Yeshiva Torah Vodaas
The Yeshiva was conceived in 1917 by friends Binyomin Wilhelm and Louis Dershowitz to provide a yeshiva education centering on traditional Jewish sacred texts to the children of families then moving from the Lower East Side to the Williamsburg section of Brooklyn. The two friends contacted prominent local Rabbi Zev Gold of Congregation Beth Jacob Anshe Sholom  and together they formed a board and established the yeshiva in Williamsburg as an elementary school. Rabbi Gold was elected as the yeshiva's first president; he suggested the name Torah Vodaas after the yeshiva founded in Lida in 1896 by Rabbi Yitzchak Yaacov Reines, which combined secular studies with Jewish studies and traditional Talmud study. That yeshiva closed in 1903. The founding members of the yeshiva soon offered the principalship of the institution to Rabbi Shraga Feivel Mendlowitz. From 1922 to 1948, the yeshiva was headed by Rabbi Shraga Feivel Mendlowitz. Under Mendlowitz's leadership, a mesivta (yeshiva high school) was opened in 1926. Later he opened a Yeshiva Gedola as well. The Yeshiva later moved to 452 and 425 East 9th Street, Brooklyn, NY 11218, where it is located today.
"Torah im Derech Eretz" historically influenced the yeshiva's philosophy, but today it is strongly influenced by the haredi or, ultra-orthodox philosophy. However, Torah Vodaath is one of the many major haredi yeshivohs that allow its students to attend college while studying at the yeshiva. The great majority of the yeshiva's graduates go on to work in fields that are not related to the torah education that they received in yeshiva.
The current roshei yeshiva, Rabbi Yisroel Belsky, Rabbi Yosef Savitsky, a prominent student of Rabbi Berel Soloveitchik, and Rabbi Yisroel Reisman, Rabbi of Agudath Israel of Madison and author of several sefarim. The yeshiva has had many prominent roshei yeshiva, including Rabbi Avraham Yaakov Pam, Rabbi Shlomo Heiman, Rabbi Dovid Leibowitz, Rabbi Yaakov Kamenetsky, Rabbi Shachne Zohn, Rabbi Zelik Epstein, Rabbi Gedalia Schorr, Rabbi Elya Chazan, Rabbi Reuvain Fein. Rabbi Simcha Sheps, Rabbi Moshe Rosen, and Rabbi Reuvain Grozovsky.
- Rabbi Aaron Brafman, Menahel of Yeshiva of Far Rockaway
- Rabbi Shlomo Carlebach (musician)
- Judge Noach Dear
- Rabbi Shmuel Fishbain, Chief Rabbi of White Lake, NY
- Rabbi Levi Yitzchak Horowitz, the Bostoner Rebbe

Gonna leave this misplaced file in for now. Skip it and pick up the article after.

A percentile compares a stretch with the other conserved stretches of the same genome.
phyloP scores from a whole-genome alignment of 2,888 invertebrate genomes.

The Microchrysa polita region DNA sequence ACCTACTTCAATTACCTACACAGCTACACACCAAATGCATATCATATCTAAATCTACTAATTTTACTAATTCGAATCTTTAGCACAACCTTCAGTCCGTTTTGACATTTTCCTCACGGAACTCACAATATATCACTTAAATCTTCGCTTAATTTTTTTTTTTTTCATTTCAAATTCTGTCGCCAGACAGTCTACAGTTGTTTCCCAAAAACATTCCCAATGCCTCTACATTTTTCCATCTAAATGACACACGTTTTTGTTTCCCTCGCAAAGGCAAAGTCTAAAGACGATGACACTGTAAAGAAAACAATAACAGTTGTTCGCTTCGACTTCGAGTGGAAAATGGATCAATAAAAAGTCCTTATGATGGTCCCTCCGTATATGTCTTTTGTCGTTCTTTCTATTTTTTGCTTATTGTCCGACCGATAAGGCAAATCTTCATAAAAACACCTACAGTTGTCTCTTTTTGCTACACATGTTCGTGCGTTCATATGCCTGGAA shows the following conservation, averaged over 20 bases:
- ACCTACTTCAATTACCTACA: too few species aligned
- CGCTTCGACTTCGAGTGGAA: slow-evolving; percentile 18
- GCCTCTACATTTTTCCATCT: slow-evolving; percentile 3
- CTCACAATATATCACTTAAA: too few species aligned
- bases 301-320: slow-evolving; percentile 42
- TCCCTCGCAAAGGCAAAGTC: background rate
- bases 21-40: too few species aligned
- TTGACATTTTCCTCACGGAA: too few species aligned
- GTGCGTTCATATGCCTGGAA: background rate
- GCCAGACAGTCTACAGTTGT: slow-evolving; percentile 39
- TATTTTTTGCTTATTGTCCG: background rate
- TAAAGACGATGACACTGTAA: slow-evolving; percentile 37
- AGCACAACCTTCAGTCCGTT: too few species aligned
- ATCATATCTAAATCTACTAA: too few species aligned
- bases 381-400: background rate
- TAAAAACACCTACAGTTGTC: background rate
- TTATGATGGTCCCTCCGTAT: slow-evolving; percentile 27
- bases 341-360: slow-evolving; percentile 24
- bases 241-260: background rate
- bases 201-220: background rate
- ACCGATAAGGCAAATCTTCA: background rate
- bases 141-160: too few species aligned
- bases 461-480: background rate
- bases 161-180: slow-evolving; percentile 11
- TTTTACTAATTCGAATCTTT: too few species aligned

- Rabbi Shmuel Kamenetsky, Rosh Yeshiva of the Talmudical Yeshiva of Philadelphia
- Rabbi Aryeh Kaplan, Jewish thinker and author
- Rabbi Sholom Klass, publisher of The Jewish Press
- Rabbi Yaakov Moshe Kulefsky, Rosh Yeshiva of Yeshivas Ner Yisroel
- Rabbi Norman Lamm, Chancellor of Yeshiva University
- Rabbi Bernard Levy, head of OK Labs
- Rabbi Yerucham Olshin, a Rosh Yeshiva of Beth Medrash Govoha, Lakewood, New Jersey
- Rabbi Avraham Yaakov Pam, later Rosh Yeshiva of the Yeshiva (see above)
- Rabbi Nesanel Quinn, later Menahel of the Yeshiva
- Rabbi Sholom Rivkin, Chief Rabbi of St. Louis, Missouri
- Rabbi Nosson Scherman, owner and general editor of Artscroll
- Rabbi Gedalia Schorr, later Rosh Yeshiva of the Yeshiva (see above)
- Rabbi Elya Svei, Rosh Yeshiva of the Talmudical Yeshiva of Philadelphia
- Rabbi Yaakov Weinberg, Rosh Yeshiva of Yeshivas Ner Yisroel
- Rabbi Moshe Wolfson, Rabbi of Congregation Emunas Yisrael in Boro Park, and Mashgiach Ruchani of Yeshivas Torah Vodaas
- Gene Simmons (Chaim Witz), co-founder of rock group
- Bunim, Amos (1989). A Fire in His Soul: Irving M. Bunim, 1908-1980. Feldheim Publishers. p. 250. ISBN 0-87306-473-9.
- Sherman, Moshe D. (1996). "Orthodox Judaism in America: A Biographical Dictionary and Sourcebook". Greenwood Press. p. 78. ISBN 0-313-24316-6.
- Rosenblum, Yonoson (2001). Reb Shraga Feivel: The life and times of Rabbi Shraga Feivel Mendlowitz, the architect of Torah in America. Mesorah Publications. p. 70. ISBN 1-57819-797-X.
- Rosenblum, Reb Shraga Feivel, p. 76.
- Ben Zion Weberman (1896-1968): Life and Legacy of an Orthodox Jewish Attorney in New York City During the Interwar Period and Beyond, Moshe Rapaport, University of Hawaii